SEOUL, April 17 (Xinhua) -- A South Korean passenger ferry, which sank in waters off the country's southwestern coast on Wednesday, was strongly believed to have been caused by a sudden turn in direction.
The sudden turn triggered vehicles and shipping containers to be tossed off their place before making the ship off balance, local media reported Thursday, quoting data tracking the vessel' s positions.
The 6,825-ton passenger ship, "Sewol," made an abrupt turn at around 8:48 a.m. local time Wednesday, according to the automatic identification system (AIS) data offered by the South Korean Oceans and Fisheries Ministry.
Why the captain suddenly made the turn had yet to be known, but the change in direction was believed to have moved some 180 cars and trucks and over 1,100 tons of shipping containers on the deck of the ship to one side, driving the ship to lean to the port side gradually.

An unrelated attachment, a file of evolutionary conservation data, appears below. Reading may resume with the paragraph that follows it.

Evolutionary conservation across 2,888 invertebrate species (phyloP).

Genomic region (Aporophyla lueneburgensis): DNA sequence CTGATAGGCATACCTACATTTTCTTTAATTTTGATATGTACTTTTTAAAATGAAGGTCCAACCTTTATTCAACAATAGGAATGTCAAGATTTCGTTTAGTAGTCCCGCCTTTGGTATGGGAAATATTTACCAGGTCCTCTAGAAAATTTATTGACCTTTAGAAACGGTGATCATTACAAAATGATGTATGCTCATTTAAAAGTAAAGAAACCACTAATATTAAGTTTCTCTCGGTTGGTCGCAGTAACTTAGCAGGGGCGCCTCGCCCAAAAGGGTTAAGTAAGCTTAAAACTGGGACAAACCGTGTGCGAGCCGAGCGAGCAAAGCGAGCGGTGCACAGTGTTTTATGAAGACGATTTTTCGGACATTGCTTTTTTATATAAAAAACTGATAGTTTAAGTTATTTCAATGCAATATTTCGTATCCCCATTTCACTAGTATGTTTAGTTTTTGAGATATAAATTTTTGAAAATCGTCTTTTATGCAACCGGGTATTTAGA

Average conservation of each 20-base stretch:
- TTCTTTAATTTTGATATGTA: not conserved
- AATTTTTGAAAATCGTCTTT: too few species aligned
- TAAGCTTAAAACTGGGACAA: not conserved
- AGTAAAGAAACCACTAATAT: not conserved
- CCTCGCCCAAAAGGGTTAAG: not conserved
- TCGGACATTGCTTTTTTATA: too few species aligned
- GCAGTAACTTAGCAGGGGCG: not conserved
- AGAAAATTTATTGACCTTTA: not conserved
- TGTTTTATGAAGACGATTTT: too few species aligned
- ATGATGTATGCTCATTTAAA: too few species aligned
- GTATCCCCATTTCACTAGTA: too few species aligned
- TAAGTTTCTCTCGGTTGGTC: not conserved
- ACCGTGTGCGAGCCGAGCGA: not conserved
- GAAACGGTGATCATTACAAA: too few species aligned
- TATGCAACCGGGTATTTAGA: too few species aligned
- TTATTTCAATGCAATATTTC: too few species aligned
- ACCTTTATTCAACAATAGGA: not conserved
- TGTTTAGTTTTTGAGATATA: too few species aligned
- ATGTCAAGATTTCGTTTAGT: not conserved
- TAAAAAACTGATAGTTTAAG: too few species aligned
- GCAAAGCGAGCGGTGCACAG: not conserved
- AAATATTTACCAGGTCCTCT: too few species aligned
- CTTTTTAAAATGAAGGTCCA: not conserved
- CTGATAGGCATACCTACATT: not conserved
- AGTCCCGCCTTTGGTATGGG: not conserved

The Sewol ship reportedly tilted first, rolled over on the port side and capsized before being totally submerged in the waters at around 11:30 a.m. local time Wednesday. It took around two and a half hours until the ship sank.
The passenger ship, which sank off Jindo Island, near the southwestern tip of South Korea, was originally believed that it may have run aground as some rescued passengers said they heard a thumping sound on the bow before the ship sinks.
The banging sound was estimated to be a noise made when the vehicles and containers were out of their place and crashing each other.
At the first stage, the ferry was believed to have veered off course as it departed some two and a half hours later than scheduled due to a heavy fog, but the oceans ministry said the ship was not far off its intended route.